Over the years, a ten-step plan has been developed to tackle mastitis preventively (NMC).

1. Use good milking techniques

  • Pre-treatment
    • Pre-treatment must be done dry, using a new cloth for each cow
    • Water may be used for dirty udders, but dry them afterwards (prevents teat cups from slipping)
    • Pre-foaming teats and then drying them off reduces the risk of environmental contamination
    • Clean milking starts with keeping the barn clean (clean the bedding at least 2x/day and remove manure on grates)
  • Pre-radiate
    • Milk rich in cells and germs does not enter the tank
    • Abnormal milk is immediately noticeable
    • Oxytocin is released
  • Apply the 60-second rule
    • The udder is milked more quickly: less work
  • Hygienic working practices
    • Regularly rinse and disinfect hands with alcohol-containing gel (especially after handling affected cows)
  • Dipping/spraying after milking
    • Make sure the teats are adequately covered
  • Affected cows
    • Immerse the cluster in 75°C water
  • Let cows stand after milking
    • The teat sphincter remains open for 30 minutes after milking

2. Regular maintenance and inspection of the operation of the milking machine

  • Replace teat cup liners in good time: rubber after 2,500 milkings, silicone after 6,000 milkings
  • Only a wet measurement will tell you whether your milk machine is properly milking the cows

3. Optimise comfort and hygiene

  • Comfortable stalls and good bedding coverage

4. Treat both clinical and subclinical mastitis carefully

  • It is best to do a regular bacterial examination so that you know which pathogens are involved

5. Optimise dry period management

  • The chance of healing an existing infection is greatest in the dry period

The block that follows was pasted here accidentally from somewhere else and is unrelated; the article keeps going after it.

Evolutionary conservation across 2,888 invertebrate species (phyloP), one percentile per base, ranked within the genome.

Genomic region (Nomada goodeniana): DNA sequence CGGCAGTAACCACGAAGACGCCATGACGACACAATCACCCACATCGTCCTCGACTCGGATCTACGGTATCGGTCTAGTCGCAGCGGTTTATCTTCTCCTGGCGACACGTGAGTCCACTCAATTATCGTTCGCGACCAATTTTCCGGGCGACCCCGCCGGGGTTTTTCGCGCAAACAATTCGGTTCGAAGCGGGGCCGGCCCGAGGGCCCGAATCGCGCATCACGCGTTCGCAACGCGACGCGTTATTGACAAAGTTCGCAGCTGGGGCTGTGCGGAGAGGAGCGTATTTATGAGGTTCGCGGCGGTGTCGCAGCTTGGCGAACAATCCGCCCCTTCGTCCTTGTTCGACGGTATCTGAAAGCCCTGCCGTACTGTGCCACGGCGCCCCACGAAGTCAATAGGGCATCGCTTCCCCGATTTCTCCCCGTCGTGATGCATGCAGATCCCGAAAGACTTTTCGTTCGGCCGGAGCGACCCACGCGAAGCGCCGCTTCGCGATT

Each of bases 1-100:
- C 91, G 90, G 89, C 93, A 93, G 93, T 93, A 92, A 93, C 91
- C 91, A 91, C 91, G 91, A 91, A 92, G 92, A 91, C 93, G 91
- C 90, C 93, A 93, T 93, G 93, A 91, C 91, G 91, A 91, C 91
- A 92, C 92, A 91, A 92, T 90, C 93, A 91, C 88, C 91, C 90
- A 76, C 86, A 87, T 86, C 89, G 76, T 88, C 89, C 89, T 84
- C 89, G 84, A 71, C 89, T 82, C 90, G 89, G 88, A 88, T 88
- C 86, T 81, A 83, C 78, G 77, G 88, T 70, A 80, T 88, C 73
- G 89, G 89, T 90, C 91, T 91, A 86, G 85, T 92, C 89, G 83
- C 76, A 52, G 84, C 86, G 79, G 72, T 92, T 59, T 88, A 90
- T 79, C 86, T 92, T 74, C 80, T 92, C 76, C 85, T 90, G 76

• Provide dry, clean and comfortable housing

6. Separate chronically infected cows

  • Chances of recovery are very low and they infect the rest of the stable

7. Pay sufficient attention to the housing of heifers

  • No mastitis milk for calves
  • Good fly control

8. Aim for good general health of cows

  • BVD increases the risk of mastitis
  • Be careful when buying animals
  • Optimise nutrition and minerals
  • Vaccination: only possible against aureus and E. coli

9. Breeding management

  • Udder health is hereditary

10. Monitor your herd’s udder health monthly



 Pathogens specific to cows
 Environmental pathogens

 In the udder or on the teat skin

 Cow’s environment


 Via contaminated milk

 Via a contaminated environment

 Time of infection

 Mainly during milking

 Between milking, during the dry period and around the time of calving

 Main pathogens
  • Staphylococcus aureus
  • Streptococcus agalactiae
  • Coagulase-negative staphylococci
  • Streptococcus dysgalactiae
  • Corynebacterium bovis
  • Mycoplasma




  • Streptococcus uberis
  • Coagulase-negative staphylococci
  • Coliform bacteria
    • E. coli
    • Citrobacter
    • Enterobacter
    • Klebsiella
    • Pseudomonas aeruginosa
  • Bacillus cereus
  • Bacillus licheniformis
  • Pasteurella
  • Streptococcus faecalis
  • Fungi/yeasts
 Subclinical or clinical

 Mainly subclinical

 Mainly clinical, Streptococcus uberis may be subclinical

  • Teat dip after milking
  • Dry period therapy
  • Milk hygiene
  • Disposal management
  • Environmental hygiene
  • Pre-dipping
  • Internal teat sealant (preparation to mimic the keratin plug)


These products may interest you

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    Natural dry management of lactating cows without using antibiotics.

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    Mixture of herbal extracts for an optimal udder health and a balanced cell count.

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  • Herbamin-Cel